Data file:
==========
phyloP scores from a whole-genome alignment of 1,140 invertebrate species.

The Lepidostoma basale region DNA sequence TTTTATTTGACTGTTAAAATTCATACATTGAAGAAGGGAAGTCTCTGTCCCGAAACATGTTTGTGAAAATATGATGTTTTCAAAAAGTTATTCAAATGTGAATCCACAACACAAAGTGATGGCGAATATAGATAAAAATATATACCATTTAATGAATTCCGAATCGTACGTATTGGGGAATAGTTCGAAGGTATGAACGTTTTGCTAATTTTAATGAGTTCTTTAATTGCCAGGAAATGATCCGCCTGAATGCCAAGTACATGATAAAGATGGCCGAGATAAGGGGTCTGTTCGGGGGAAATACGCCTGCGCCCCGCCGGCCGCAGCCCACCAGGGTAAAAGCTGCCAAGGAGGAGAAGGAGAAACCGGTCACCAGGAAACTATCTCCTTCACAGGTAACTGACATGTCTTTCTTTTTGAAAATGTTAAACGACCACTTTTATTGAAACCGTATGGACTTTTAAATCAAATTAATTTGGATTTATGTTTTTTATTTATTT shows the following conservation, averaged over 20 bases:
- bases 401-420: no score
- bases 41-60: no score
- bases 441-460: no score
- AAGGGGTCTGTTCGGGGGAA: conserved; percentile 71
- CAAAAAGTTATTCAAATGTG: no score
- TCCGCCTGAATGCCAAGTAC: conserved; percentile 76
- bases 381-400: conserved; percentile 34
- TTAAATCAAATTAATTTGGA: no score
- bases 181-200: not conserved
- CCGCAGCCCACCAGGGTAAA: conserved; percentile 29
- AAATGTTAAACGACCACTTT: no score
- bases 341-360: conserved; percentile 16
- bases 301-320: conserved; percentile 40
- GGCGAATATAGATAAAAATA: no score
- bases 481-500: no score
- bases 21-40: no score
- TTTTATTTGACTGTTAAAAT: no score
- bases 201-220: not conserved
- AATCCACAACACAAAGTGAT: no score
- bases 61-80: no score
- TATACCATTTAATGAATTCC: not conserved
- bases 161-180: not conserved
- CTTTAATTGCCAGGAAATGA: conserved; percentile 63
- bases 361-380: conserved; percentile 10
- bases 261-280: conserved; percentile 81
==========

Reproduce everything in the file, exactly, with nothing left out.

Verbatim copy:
phyloP scores from a whole-genome alignment of 1,140 invertebrate species.

The Lepidostoma basale region DNA sequence TTTTATTTGACTGTTAAAATTCATACATTGAAGAAGGGAAGTCTCTGTCCCGAAACATGTTTGTGAAAATATGATGTTTTCAAAAAGTTATTCAAATGTGAATCCACAACACAAAGTGATGGCGAATATAGATAAAAATATATACCATTTAATGAATTCCGAATCGTACGTATTGGGGAATAGTTCGAAGGTATGAACGTTTTGCTAATTTTAATGAGTTCTTTAATTGCCAGGAAATGATCCGCCTGAATGCCAAGTACATGATAAAGATGGCCGAGATAAGGGGTCTGTTCGGGGGAAATACGCCTGCGCCCCGCCGGCCGCAGCCCACCAGGGTAAAAGCTGCCAAGGAGGAGAAGGAGAAACCGGTCACCAGGAAACTATCTCCTTCACAGGTAACTGACATGTCTTTCTTTTTGAAAATGTTAAACGACCACTTTTATTGAAACCGTATGGACTTTTAAATCAAATTAATTTGGATTTATGTTTTTTATTTATTT shows the following conservation, averaged over 20 bases:
- bases 401-420: no score
- bases 41-60: no score
- bases 441-460: no score
- AAGGGGTCTGTTCGGGGGAA: conserved; percentile 71
- CAAAAAGTTATTCAAATGTG: no score
- TCCGCCTGAATGCCAAGTAC: conserved; percentile 76
- bases 381-400: conserved; percentile 34
- TTAAATCAAATTAATTTGGA: no score
- bases 181-200: not conserved
- CCGCAGCCCACCAGGGTAAA: conserved; percentile 29
- AAATGTTAAACGACCACTTT: no score
- bases 341-360: conserved; percentile 16
- bases 301-320: conserved; percentile 40
- GGCGAATATAGATAAAAATA: no score
- bases 481-500: no score
- bases 21-40: no score
- TTTTATTTGACTGTTAAAAT: no score
- bases 201-220: not conserved
- AATCCACAACACAAAGTGAT: no score
- bases 61-80: no score
- TATACCATTTAATGAATTCC: not conserved
- bases 161-180: not conserved
- CTTTAATTGCCAGGAAATGA: conserved; percentile 63
- bases 361-380: conserved; percentile 10
- bases 261-280: conserved; percentile 81